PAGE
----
"Having new rules will never stop those who don't care about safety."
The European Parliament will vote on Tuesday on new rules for flying drones in EU airspace.
Their use could account for 10 percent of the bloc's aviation market in a decade's time. But drone flying doesn't come without risks.
Alain Stevens, President of the Chaufour Model Club, explained to Euronews: "I hear people coming to ask questions - I want to buy a drone, a little drone that's less than a kilo, and I want to go filming boats above a lake, I want to film a house, film here, film there.
"I think these people don't realise that what they have in hand is dangerous, is very dangerous because you can have an accident. And that could have dramatic consequences."
The parliament vote on new aviation safety rules aims to harmonise the use of drones in EU airspace.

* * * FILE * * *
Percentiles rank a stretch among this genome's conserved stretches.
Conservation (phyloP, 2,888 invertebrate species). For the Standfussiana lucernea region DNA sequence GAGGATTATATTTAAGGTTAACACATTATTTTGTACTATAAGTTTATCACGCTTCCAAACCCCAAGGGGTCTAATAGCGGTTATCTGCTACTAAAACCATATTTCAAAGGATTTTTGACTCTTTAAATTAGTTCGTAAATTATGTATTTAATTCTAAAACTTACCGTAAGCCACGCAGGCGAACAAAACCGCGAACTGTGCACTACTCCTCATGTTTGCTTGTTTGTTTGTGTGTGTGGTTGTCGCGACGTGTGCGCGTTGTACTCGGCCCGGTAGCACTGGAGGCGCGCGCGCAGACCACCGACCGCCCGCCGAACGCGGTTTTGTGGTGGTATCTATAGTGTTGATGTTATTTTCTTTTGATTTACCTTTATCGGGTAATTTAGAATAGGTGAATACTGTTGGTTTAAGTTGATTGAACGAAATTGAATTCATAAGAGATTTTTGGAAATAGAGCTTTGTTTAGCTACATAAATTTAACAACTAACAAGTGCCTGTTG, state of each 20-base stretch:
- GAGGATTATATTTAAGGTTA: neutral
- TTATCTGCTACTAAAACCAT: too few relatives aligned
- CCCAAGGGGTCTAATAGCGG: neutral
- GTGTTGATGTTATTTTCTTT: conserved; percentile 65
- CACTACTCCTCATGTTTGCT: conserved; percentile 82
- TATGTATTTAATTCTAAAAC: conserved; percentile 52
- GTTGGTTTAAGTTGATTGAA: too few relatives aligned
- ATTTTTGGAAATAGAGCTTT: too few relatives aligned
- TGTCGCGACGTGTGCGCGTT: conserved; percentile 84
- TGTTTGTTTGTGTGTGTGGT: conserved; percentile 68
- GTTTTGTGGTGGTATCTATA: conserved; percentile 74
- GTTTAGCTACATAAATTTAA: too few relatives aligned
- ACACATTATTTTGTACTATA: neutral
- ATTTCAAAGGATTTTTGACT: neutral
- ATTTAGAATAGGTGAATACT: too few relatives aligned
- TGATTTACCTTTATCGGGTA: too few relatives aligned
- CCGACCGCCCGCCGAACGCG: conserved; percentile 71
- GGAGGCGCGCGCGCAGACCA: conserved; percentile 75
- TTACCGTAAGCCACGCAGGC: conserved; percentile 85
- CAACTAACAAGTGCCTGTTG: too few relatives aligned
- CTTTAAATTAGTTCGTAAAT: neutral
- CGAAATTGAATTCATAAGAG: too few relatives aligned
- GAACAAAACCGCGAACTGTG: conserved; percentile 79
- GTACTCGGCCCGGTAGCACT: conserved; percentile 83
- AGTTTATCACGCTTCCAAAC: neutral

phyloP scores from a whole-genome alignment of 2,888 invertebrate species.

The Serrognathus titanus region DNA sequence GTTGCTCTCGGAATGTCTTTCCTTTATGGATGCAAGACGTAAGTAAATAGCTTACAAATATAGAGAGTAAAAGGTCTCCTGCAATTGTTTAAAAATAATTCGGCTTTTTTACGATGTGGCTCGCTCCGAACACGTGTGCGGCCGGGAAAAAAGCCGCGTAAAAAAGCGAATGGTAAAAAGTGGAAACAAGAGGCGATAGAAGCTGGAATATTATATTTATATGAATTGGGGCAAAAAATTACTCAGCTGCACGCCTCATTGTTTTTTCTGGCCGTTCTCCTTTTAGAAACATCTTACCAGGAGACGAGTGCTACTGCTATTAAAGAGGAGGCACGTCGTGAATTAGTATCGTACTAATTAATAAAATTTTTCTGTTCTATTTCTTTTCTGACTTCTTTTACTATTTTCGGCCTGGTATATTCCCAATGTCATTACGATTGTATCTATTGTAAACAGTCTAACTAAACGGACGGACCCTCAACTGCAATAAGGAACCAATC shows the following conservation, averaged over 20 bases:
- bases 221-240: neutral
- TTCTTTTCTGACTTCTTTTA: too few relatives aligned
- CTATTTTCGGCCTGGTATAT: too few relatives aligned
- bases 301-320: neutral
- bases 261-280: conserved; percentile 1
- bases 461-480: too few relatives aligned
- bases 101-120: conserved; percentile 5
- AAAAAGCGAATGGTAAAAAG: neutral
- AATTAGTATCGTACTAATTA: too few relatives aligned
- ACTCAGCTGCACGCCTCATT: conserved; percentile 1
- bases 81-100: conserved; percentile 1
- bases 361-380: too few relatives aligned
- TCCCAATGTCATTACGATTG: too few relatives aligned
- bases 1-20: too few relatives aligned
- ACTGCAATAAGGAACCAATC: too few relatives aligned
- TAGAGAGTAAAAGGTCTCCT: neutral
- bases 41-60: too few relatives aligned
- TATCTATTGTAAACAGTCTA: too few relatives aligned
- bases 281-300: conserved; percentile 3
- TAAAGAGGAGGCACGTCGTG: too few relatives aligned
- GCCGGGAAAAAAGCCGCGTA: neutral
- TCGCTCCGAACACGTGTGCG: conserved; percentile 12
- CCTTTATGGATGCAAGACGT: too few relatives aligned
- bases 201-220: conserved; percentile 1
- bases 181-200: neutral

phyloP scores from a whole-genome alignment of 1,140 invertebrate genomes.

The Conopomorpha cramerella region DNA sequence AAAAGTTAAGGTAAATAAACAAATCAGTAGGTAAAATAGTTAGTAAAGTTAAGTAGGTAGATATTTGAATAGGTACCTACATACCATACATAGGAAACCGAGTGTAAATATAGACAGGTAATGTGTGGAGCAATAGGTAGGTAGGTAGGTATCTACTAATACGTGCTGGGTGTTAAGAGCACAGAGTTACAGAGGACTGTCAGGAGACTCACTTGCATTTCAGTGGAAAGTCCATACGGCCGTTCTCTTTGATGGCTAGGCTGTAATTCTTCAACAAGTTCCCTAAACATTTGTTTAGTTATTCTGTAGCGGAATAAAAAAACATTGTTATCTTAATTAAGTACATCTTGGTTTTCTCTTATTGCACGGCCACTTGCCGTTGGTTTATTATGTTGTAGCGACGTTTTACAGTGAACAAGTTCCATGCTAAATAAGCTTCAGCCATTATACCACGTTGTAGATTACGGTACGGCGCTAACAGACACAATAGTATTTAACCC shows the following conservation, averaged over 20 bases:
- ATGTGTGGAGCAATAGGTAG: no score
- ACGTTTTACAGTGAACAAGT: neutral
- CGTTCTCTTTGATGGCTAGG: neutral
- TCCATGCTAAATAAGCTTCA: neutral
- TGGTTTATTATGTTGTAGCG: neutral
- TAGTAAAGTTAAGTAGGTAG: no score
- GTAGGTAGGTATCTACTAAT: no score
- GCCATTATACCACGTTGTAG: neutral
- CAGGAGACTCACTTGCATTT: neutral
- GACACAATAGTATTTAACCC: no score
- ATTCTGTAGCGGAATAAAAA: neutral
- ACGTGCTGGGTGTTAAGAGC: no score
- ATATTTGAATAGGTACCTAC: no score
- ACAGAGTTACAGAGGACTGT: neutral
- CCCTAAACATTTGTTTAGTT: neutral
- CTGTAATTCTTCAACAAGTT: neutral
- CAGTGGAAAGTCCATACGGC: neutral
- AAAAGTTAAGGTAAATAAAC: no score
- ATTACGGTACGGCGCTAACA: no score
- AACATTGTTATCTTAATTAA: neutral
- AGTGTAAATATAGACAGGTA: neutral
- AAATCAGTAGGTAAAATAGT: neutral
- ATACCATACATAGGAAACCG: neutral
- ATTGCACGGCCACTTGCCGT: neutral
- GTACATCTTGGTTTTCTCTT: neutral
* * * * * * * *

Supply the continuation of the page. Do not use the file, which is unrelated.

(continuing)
Enthusiast Julien Lengelé said: "You can fly at home a drone of less than one kilo and at a maximum of 10 metres without a camera. So, without registration, which makes sense because then you can avoid your neighbour who's sunbathing being filmed. But flying at home is not of interest."
The proposals include a maximum height rule for drones, new registrations and restricting flights near the likes of embassies and nuclear sites. There's also a push to cut noise pollution.
But there's a warning about the stricter legislation being planned.
"Take the example of a driver's license. You pass your test, but it doesn't stop you from driving 200 kilometres per hour on the highway - yet it's forbidden," commented Lengelé.
"So having new rules will never stop those who don't care about safety, and we will end up having problems."